Leading climate researchers have called for an acceleration in action to reduce annual global emissions of greenhouse gases to net zero during an online meeting held by the Global Alliance of Universities on Climate (GAUC) on Wednesday.
In a statement issued following the virtual conference titled ‘Pathways to Net Zero Emissions’, they pointed out that although all countries are committed to the Paris Agreement’s target of net zero global emissions by the second half of this century, many still have not set a national target for net zero or outlined measures for achieving the target.
“We pledge to carry out research, analysis and engagement activities across disciplinary and geographical boundaries to develop the technologies, policies and strategies to accelerate the achievement of net zero global emissions of greenhouse gases and climate resilience. We will work with policy-makers in order to implement rapidly these technologies, policies and strategies in a way that is consistent with other local, national, regional and global objectives, such as the Sustainable Development Goals. We recognise that countries are at very different stages of development and the transition to net zero emissions can and must be carried out in a way that improves living standards and reduces poverty around the world.”
- From Pathways to Net Zero Emissions
Launched in January 2019, the Global Alliance of Universities on Climate (GAUC) currently has 13 member higher education institutions from nine countries. The conference was overseen by the London School of Economics and Political Science, Imperial College London, University of Cambridge and Tsinghua University.
Many of the member institutions of the GAUC are based in the countries that have not yet set national targets for net zero emissions. The statement points out:
“Stopping climate change requires global coordinated action. Many countries have now recognised the urgency required to realise the goals of the Paris Agreement and have set targets for reducing their national emissions to net zero. However, few have yet created detailed plans for achieving net zero emissions or carbon neutrality. As the Paris Agreement explicitly recognises, capacity-building support is urgently needed for developing countries to contribute to the realisation of the long-term global goal of net zero emissions, or carbon neutrality.”
The statement also notes the need for universities to reduce their emissions. It states: “We also recognise the need for researchers to lead by example and to help their host institutions and organisations to reach net zero emissions in their operations.”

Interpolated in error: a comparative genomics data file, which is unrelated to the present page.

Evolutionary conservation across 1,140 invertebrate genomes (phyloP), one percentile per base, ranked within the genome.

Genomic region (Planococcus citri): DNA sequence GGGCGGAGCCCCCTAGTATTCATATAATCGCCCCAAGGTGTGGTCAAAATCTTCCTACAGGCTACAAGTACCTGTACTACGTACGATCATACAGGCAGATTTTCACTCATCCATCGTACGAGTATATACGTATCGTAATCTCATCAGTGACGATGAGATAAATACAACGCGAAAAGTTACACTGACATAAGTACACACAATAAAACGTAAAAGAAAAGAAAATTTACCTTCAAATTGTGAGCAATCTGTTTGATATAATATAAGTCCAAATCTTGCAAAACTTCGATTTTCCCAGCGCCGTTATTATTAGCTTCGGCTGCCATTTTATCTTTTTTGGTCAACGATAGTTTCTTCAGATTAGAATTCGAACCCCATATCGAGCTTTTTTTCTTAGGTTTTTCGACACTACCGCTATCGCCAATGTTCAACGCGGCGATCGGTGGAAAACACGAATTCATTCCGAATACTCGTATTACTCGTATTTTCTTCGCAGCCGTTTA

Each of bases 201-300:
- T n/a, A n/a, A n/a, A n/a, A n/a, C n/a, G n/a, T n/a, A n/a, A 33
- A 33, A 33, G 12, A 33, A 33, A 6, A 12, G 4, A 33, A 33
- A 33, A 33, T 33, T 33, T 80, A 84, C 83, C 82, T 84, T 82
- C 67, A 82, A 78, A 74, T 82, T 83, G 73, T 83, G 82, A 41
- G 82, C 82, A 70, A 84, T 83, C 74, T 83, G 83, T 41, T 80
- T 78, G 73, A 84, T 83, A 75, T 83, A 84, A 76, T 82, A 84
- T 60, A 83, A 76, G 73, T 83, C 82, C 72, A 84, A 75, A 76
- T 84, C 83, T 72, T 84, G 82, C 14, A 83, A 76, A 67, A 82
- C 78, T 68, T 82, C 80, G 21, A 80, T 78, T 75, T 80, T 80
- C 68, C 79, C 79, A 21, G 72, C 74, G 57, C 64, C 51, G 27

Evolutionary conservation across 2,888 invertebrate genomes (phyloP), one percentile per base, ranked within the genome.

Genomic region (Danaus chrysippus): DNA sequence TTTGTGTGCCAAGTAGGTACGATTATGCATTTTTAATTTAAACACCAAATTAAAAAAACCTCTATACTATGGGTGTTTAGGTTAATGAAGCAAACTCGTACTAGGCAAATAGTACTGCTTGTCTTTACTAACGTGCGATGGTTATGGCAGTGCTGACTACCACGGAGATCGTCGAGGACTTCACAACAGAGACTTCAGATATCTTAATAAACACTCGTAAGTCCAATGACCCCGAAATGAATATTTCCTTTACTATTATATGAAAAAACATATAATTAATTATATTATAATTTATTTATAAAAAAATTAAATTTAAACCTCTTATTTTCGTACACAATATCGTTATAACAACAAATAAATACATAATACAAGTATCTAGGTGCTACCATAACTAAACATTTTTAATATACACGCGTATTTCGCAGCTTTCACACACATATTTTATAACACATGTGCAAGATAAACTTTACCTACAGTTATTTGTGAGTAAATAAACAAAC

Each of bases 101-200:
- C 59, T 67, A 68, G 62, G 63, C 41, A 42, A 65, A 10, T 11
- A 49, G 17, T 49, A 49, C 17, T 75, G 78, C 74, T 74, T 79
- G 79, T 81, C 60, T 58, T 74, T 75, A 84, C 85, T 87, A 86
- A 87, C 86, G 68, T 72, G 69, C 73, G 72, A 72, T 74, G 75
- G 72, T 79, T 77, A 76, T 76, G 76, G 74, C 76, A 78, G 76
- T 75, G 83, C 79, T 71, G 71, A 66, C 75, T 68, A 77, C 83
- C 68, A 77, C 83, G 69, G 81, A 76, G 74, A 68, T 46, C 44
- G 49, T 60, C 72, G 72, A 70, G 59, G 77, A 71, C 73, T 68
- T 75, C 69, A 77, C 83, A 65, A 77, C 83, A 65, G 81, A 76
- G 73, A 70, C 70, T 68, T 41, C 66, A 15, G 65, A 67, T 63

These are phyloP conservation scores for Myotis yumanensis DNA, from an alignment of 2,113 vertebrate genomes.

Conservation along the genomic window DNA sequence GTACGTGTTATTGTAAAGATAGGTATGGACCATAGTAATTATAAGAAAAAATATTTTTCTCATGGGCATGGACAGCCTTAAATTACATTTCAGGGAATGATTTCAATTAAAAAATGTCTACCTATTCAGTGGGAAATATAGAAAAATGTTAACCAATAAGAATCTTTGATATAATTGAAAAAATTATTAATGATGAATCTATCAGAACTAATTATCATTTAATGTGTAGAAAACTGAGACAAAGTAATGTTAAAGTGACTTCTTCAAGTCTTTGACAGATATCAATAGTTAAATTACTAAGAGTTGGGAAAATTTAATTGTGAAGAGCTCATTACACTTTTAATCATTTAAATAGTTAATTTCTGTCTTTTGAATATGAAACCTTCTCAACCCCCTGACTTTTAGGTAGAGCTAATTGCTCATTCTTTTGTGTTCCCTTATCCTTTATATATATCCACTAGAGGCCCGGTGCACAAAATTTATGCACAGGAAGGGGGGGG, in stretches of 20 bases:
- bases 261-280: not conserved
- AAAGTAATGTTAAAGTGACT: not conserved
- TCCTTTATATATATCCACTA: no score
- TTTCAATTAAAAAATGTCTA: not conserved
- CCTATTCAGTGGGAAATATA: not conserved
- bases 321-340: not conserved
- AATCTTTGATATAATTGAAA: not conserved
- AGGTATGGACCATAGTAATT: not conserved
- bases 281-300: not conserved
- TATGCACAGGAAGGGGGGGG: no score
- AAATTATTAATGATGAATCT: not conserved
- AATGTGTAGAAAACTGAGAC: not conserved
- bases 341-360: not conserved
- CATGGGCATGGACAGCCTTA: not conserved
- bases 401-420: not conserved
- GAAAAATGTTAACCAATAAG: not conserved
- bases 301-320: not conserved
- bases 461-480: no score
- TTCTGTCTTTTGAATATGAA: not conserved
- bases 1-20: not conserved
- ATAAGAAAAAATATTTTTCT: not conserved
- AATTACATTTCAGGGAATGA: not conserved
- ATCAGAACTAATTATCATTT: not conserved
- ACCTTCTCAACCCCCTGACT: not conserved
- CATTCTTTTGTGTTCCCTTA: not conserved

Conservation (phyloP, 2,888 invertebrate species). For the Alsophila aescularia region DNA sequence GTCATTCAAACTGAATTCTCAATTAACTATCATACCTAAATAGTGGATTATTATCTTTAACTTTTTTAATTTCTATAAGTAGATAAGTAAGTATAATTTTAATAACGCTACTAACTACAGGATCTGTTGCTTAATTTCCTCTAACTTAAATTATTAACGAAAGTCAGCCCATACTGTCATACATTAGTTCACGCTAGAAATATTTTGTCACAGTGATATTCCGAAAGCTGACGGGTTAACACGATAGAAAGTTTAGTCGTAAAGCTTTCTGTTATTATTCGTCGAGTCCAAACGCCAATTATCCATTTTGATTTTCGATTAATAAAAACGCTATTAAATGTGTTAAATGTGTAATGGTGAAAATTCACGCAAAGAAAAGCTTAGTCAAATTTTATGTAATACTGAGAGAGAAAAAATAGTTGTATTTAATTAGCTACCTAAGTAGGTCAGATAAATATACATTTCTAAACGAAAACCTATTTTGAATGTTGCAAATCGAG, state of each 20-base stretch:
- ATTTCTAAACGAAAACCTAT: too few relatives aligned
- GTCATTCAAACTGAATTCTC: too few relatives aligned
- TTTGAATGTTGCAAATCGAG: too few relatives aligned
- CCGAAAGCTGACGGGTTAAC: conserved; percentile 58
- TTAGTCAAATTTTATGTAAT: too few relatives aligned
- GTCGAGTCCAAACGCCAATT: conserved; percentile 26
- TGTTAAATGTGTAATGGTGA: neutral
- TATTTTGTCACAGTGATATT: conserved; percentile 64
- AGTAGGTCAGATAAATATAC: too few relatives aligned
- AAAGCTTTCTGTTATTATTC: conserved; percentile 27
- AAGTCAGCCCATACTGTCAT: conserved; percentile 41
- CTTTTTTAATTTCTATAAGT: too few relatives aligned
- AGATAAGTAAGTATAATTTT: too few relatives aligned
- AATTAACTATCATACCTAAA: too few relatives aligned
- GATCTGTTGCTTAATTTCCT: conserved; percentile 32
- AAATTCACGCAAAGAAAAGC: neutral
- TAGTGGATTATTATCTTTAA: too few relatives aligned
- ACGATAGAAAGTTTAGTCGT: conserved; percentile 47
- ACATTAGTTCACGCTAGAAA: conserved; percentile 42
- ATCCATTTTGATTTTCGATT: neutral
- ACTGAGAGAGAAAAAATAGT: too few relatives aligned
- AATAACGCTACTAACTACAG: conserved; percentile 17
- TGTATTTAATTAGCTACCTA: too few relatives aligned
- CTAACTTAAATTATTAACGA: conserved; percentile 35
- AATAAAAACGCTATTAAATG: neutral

The researchers attending the conference included:
· Rt Hon Alok Sharma MP, UK Secretary of State for Business, Energy and Industrial Strategy and President of the 26th session of the Conference of the Parties to the United Nations Framework Convention on Climate Change (COP26) in 2021.
· Xie Zhenhua, President of Institute of Climate Change and Sustainable Development at Tsinghua University, and former Vice-Chairman (minister level) of the National Development and Reform Commission and China’s special representative on climate change.
· Professor Lord Stern of Brentford, Chair of the Grantham Research Institute on Climate Change and the Environment at the London School of Economics and Political Science, and ‘Friend of COP26’.
Click the attachment to read the statement：
About the Global Alliance of Universities on Climate (GAUC)
Initiated by Tsinghua University and other seven world-leading universities, the GAUC was launched in January 2019. The GAUC is intended to provide a mechanism for exchange and cooperation, specifically to lead efforts from global higher education to examine the technical, social, psychological, institutional and economic issues of climate change and how practical action can be implemented. Its member institutions are:
Australian National University
Federal University of Rio de Janeiro
Imperial College London
Indian Institute of Science
London School of Economics and Political Science
Massachusetts Institute of Technology
University of California, Berkeley
University of Cambridge
University of Oxford
University of Tokyo
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